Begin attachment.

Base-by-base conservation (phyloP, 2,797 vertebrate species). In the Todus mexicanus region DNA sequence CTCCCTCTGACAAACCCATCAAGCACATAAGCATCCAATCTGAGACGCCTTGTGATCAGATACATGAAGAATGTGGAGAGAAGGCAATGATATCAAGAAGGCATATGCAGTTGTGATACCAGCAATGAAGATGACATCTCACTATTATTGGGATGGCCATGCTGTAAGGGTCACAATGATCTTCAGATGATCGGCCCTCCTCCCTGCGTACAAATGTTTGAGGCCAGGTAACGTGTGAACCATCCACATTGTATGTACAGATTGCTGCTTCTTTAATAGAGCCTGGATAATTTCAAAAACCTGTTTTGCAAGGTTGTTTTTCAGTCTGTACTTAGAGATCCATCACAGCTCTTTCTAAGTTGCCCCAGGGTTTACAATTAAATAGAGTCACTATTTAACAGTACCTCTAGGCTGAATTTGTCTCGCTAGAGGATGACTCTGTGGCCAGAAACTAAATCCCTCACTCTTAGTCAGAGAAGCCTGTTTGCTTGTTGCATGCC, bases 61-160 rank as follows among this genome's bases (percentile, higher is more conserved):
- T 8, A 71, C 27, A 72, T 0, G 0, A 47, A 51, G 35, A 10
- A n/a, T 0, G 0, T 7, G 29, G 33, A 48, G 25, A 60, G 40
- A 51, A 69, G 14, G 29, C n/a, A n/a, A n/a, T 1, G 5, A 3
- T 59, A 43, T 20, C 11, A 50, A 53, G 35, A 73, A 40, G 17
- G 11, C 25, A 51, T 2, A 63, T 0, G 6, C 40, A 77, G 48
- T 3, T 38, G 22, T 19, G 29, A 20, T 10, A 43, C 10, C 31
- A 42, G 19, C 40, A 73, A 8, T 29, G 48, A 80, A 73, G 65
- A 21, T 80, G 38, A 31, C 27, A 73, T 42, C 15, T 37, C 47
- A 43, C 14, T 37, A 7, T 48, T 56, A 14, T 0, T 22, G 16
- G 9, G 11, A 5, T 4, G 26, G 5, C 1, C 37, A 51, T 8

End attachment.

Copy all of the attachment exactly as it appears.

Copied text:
Base-by-base conservation (phyloP, 2,797 vertebrate species). In the Todus mexicanus region DNA sequence CTCCCTCTGACAAACCCATCAAGCACATAAGCATCCAATCTGAGACGCCTTGTGATCAGATACATGAAGAATGTGGAGAGAAGGCAATGATATCAAGAAGGCATATGCAGTTGTGATACCAGCAATGAAGATGACATCTCACTATTATTGGGATGGCCATGCTGTAAGGGTCACAATGATCTTCAGATGATCGGCCCTCCTCCCTGCGTACAAATGTTTGAGGCCAGGTAACGTGTGAACCATCCACATTGTATGTACAGATTGCTGCTTCTTTAATAGAGCCTGGATAATTTCAAAAACCTGTTTTGCAAGGTTGTTTTTCAGTCTGTACTTAGAGATCCATCACAGCTCTTTCTAAGTTGCCCCAGGGTTTACAATTAAATAGAGTCACTATTTAACAGTACCTCTAGGCTGAATTTGTCTCGCTAGAGGATGACTCTGTGGCCAGAAACTAAATCCCTCACTCTTAGTCAGAGAAGCCTGTTTGCTTGTTGCATGCC, bases 61-160 rank as follows among this genome's bases (percentile, higher is more conserved):
- T 8, A 71, C 27, A 72, T 0, G 0, A 47, A 51, G 35, A 10
- A n/a, T 0, G 0, T 7, G 29, G 33, A 48, G 25, A 60, G 40
- A 51, A 69, G 14, G 29, C n/a, A n/a, A n/a, T 1, G 5, A 3
- T 59, A 43, T 20, C 11, A 50, A 53, G 35, A 73, A 40, G 17
- G 11, C 25, A 51, T 2, A 63, T 0, G 6, C 40, A 77, G 48
- T 3, T 38, G 22, T 19, G 29, A 20, T 10, A 43, C 10, C 31
- A 42, G 19, C 40, A 73, A 8, T 29, G 48, A 80, A 73, G 65
- A 21, T 80, G 38, A 31, C 27, A 73, T 42, C 15, T 37, C 47
- A 43, C 14, T 37, A 7, T 48, T 56, A 14, T 0, T 22, G 16
- G 9, G 11, A 5, T 4, G 26, G 5, C 1, C 37, A 51, T 8